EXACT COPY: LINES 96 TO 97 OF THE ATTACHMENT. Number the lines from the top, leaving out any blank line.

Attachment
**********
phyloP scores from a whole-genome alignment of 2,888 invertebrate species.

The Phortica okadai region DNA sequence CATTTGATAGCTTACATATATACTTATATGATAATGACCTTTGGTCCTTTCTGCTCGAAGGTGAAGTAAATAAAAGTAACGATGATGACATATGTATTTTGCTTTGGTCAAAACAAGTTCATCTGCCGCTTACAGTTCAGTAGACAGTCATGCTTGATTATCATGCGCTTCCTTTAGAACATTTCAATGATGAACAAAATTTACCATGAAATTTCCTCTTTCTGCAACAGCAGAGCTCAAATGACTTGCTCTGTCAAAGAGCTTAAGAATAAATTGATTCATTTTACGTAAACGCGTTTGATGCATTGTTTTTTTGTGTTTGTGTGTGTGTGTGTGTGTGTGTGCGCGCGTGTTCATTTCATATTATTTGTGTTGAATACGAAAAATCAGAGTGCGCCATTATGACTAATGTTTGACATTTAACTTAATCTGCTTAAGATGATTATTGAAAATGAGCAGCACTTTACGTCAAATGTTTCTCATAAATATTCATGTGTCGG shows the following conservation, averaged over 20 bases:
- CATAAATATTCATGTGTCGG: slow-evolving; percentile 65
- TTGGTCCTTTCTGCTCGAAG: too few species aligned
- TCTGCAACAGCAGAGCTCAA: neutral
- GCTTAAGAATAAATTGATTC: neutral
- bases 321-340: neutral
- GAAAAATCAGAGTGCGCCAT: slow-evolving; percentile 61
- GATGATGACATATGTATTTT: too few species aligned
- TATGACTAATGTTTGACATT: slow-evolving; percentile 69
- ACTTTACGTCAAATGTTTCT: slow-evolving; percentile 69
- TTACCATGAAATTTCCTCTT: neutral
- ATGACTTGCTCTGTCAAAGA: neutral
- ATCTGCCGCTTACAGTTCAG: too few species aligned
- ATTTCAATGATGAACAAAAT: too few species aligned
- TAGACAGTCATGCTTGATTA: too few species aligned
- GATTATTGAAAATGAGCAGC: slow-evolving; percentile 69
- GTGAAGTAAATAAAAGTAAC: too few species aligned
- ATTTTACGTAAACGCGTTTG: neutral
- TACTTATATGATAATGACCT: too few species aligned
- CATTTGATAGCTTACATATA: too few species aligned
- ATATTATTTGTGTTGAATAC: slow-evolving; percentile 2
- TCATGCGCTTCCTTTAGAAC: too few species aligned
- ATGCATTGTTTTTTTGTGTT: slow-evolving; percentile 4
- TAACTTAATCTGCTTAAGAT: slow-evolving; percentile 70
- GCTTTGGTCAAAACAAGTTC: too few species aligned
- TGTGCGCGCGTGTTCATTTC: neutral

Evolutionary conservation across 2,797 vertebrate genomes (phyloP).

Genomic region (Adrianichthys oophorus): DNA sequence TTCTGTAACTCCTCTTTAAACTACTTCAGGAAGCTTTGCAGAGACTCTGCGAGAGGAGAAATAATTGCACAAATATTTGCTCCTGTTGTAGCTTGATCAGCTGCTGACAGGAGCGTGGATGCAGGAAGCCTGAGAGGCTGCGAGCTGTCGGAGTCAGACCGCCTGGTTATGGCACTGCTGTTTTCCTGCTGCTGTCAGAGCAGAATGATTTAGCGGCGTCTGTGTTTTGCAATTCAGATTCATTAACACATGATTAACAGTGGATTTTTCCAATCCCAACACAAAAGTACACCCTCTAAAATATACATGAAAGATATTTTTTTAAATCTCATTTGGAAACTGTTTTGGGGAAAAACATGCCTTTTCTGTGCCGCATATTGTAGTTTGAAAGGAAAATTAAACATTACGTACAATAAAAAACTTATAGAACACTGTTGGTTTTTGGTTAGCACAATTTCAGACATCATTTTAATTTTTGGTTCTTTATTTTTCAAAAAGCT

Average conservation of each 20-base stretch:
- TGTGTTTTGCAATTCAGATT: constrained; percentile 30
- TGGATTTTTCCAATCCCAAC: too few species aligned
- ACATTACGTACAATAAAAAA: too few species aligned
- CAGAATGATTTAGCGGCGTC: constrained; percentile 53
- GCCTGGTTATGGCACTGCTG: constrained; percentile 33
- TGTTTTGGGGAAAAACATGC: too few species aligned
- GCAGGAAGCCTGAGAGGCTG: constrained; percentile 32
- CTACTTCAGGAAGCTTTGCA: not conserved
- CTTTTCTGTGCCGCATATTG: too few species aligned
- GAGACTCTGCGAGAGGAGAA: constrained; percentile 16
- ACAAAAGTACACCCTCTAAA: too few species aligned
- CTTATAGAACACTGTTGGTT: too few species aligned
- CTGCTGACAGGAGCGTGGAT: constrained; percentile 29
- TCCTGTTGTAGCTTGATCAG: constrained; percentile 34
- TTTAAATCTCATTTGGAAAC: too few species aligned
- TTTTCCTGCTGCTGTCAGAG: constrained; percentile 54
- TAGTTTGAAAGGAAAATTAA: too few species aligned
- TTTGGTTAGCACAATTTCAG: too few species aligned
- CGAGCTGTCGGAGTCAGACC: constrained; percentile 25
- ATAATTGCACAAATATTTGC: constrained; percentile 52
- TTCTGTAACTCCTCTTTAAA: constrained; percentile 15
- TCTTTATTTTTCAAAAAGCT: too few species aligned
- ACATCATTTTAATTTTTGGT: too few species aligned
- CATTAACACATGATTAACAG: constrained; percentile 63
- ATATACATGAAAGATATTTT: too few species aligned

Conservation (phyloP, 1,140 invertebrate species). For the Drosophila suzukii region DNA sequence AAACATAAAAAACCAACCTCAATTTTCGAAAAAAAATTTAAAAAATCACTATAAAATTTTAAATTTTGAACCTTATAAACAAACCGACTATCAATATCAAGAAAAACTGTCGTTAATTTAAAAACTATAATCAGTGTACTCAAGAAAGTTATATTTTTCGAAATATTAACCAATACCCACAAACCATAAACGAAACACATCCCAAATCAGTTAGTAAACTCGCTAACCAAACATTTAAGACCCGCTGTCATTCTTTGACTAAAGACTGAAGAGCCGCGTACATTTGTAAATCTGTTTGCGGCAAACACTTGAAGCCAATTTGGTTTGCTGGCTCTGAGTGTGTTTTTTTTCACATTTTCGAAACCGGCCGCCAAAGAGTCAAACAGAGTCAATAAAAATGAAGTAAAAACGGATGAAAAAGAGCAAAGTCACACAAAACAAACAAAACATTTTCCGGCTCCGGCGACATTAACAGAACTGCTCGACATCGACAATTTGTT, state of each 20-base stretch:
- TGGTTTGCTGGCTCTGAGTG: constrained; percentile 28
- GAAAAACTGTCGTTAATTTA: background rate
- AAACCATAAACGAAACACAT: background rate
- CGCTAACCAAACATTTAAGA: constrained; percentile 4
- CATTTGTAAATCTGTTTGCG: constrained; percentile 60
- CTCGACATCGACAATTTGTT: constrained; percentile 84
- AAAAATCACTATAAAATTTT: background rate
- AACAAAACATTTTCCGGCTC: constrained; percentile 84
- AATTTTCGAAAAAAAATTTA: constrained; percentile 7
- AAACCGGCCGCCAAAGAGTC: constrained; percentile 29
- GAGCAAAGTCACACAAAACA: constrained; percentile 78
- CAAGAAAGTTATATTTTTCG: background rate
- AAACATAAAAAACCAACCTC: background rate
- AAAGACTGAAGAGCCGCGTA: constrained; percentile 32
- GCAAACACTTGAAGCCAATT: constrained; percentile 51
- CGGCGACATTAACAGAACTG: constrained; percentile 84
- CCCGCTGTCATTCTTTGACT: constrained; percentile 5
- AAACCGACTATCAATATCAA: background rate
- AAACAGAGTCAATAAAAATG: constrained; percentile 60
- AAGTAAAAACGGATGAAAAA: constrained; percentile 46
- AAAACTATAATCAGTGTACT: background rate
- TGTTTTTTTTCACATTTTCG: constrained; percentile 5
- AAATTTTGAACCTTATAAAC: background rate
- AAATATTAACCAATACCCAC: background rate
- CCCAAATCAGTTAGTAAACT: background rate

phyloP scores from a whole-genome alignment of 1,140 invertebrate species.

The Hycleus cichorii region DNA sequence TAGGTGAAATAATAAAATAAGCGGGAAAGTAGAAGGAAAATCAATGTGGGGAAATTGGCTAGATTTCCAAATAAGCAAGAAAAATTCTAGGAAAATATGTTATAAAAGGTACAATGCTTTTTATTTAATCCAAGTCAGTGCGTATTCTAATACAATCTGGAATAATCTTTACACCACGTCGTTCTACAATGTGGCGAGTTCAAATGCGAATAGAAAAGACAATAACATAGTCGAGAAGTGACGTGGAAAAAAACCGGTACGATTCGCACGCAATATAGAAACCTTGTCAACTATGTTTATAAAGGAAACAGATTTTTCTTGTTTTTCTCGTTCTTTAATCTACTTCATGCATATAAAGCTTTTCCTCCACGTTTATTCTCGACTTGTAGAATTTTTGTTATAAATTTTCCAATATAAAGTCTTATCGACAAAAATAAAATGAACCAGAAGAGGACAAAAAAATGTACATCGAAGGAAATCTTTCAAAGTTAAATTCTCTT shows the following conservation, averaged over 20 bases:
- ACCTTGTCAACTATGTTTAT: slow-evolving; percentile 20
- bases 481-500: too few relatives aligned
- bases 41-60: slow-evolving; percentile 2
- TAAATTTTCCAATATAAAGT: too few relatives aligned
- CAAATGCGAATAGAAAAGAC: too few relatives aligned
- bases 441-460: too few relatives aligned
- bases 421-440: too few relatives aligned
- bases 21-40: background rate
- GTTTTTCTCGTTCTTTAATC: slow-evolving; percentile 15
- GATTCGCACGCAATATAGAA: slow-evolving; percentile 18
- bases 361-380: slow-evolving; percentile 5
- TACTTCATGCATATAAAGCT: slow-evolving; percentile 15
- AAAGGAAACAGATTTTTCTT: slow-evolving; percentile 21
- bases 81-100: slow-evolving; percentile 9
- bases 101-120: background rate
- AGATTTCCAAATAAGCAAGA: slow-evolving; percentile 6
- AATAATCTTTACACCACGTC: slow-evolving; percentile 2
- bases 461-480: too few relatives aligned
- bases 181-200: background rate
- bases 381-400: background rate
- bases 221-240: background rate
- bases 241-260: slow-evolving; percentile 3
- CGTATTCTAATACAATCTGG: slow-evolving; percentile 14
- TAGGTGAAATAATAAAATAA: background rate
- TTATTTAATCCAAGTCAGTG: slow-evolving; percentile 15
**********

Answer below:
- AAAGGAAACAGATTTTTCTT: slow-evolving; percentile 21
- bases 81-100: slow-evolving; percentile 9